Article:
MEXICO CITY, June 18 (Reuters) – Authorities in the Mexican border state of Baja California have announced that they will include migrants in the new COVID-19 vaccination plan for border towns, which aims to speed up the reopening of the common land border with the United States.
The state, which is directly across from California, began vaccinating adults over 18 this week as part of a new mass vaccination campaign in northern Mexico, which relies on more than ‘one million Johnson & Johnson doses donated by the United States.
Baja California Health Secretary Alonso Óscar Pérez told Reuters on Friday that the agency had a plan to vaccinate migrants as part of this new border vaccination initiative. He added that the agency has allocated specific days for migrants, without providing further details.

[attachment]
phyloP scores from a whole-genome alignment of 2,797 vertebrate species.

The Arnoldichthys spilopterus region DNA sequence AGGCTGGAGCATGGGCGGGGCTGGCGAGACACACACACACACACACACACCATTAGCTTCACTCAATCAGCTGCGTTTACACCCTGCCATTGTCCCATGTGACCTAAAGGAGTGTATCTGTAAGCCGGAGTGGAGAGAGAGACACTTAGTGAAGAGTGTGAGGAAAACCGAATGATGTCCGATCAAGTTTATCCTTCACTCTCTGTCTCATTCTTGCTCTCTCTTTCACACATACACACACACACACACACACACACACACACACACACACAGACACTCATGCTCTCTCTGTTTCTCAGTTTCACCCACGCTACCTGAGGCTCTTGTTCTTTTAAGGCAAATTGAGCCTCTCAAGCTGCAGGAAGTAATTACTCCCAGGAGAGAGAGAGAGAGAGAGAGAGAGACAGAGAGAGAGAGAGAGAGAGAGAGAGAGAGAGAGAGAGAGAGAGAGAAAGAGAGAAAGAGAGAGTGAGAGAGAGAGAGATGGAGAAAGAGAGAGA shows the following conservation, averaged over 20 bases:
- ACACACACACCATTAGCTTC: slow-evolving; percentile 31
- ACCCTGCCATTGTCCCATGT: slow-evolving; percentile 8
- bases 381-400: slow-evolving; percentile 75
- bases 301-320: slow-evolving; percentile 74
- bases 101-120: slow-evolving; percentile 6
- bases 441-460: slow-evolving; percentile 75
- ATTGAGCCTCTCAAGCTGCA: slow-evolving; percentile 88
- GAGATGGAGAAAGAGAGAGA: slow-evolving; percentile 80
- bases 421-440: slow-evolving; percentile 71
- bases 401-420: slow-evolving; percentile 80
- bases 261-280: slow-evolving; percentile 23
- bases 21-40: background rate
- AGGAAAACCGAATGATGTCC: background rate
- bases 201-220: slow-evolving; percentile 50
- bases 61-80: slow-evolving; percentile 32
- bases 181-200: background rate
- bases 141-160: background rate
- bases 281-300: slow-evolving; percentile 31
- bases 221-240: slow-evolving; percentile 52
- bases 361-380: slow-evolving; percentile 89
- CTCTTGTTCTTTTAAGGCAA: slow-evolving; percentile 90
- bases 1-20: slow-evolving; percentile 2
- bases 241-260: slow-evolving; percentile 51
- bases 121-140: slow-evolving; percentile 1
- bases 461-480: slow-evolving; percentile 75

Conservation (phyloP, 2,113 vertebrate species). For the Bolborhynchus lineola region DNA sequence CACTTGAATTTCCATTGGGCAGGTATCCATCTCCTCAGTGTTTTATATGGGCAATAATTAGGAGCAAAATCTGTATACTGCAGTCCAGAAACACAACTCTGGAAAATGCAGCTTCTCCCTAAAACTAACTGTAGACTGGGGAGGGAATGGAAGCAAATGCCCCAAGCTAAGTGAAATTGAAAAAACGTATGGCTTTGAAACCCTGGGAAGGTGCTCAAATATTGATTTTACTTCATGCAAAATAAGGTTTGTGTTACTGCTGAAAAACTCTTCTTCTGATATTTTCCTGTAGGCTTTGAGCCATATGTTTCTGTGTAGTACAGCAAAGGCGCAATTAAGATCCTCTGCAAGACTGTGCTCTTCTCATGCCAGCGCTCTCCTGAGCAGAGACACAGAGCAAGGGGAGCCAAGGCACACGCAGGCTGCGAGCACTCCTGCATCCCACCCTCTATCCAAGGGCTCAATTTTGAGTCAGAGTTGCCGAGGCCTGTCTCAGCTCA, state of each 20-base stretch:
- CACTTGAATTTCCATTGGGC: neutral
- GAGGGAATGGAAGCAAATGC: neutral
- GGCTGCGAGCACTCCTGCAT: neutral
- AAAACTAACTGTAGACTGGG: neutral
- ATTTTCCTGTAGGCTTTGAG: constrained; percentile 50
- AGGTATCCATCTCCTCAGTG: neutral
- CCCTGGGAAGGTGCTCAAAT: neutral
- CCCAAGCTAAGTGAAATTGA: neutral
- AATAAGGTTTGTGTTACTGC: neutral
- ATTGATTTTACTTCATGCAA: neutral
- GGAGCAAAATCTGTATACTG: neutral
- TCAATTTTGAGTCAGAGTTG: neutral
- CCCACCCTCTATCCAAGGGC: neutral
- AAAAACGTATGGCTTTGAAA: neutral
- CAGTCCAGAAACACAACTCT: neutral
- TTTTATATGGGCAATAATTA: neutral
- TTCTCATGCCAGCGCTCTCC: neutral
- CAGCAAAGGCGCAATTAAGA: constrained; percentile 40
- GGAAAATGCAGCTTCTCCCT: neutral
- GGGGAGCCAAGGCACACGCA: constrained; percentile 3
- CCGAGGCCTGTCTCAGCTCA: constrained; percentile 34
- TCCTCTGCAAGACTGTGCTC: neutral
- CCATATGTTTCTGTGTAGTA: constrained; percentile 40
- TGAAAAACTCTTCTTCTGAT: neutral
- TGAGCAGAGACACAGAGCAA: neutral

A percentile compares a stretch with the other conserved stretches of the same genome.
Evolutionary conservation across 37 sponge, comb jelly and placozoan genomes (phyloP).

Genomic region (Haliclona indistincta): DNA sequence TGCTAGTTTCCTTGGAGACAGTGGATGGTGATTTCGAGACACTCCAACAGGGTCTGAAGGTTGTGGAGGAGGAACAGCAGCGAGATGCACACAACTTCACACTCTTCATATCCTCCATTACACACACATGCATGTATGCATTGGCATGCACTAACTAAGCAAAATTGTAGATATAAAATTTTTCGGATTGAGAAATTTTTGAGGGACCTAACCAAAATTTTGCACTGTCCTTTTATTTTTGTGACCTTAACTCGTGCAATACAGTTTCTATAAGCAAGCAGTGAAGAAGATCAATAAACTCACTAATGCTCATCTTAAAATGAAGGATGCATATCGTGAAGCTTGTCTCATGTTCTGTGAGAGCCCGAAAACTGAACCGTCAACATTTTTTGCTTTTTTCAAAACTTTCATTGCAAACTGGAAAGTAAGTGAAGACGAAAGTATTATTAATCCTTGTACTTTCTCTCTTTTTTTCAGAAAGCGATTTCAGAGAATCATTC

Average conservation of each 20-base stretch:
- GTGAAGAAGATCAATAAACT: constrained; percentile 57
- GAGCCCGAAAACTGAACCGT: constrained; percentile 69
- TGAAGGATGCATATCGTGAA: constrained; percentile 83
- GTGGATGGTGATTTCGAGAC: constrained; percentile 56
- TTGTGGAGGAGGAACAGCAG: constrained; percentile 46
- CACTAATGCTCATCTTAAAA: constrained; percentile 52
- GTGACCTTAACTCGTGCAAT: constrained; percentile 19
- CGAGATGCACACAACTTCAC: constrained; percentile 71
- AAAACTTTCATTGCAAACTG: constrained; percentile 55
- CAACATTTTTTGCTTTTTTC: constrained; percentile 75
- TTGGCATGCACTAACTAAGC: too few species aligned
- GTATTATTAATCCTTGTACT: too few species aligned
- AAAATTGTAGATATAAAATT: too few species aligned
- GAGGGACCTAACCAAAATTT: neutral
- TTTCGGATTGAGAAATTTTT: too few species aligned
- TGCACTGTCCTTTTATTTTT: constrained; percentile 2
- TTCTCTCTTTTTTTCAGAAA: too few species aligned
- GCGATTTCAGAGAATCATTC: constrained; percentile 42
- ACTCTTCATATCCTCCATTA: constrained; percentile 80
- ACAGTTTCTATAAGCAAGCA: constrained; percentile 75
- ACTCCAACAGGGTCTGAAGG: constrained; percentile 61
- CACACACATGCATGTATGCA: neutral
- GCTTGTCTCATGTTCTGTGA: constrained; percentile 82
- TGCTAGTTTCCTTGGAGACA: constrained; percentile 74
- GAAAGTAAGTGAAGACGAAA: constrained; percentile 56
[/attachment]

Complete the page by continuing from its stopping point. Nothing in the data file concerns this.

Mexico deploys its border initiative first in Baja California, home to one of the busiest land border crossings in the world, then plans to move west state by state until it reaches the east coast of Mexico. .
The decision to include migrants in Baja California may mean migrants will be included across the Mexican border, where thousands of mainly Central American migrants wait, often for months, in the hope of be able to enter the United States.
Migrant advocates have pushed the state for information on how this vaccination campaign will include the estimated 4,000 migrants living in Baja California, according to data provided by local shelters.
At least 1,000 migrants are camping at the foot of an international bridge in the city of Tijuana.
Reporting by Lizbeth Diaz; Editing by Cynthia Osterman
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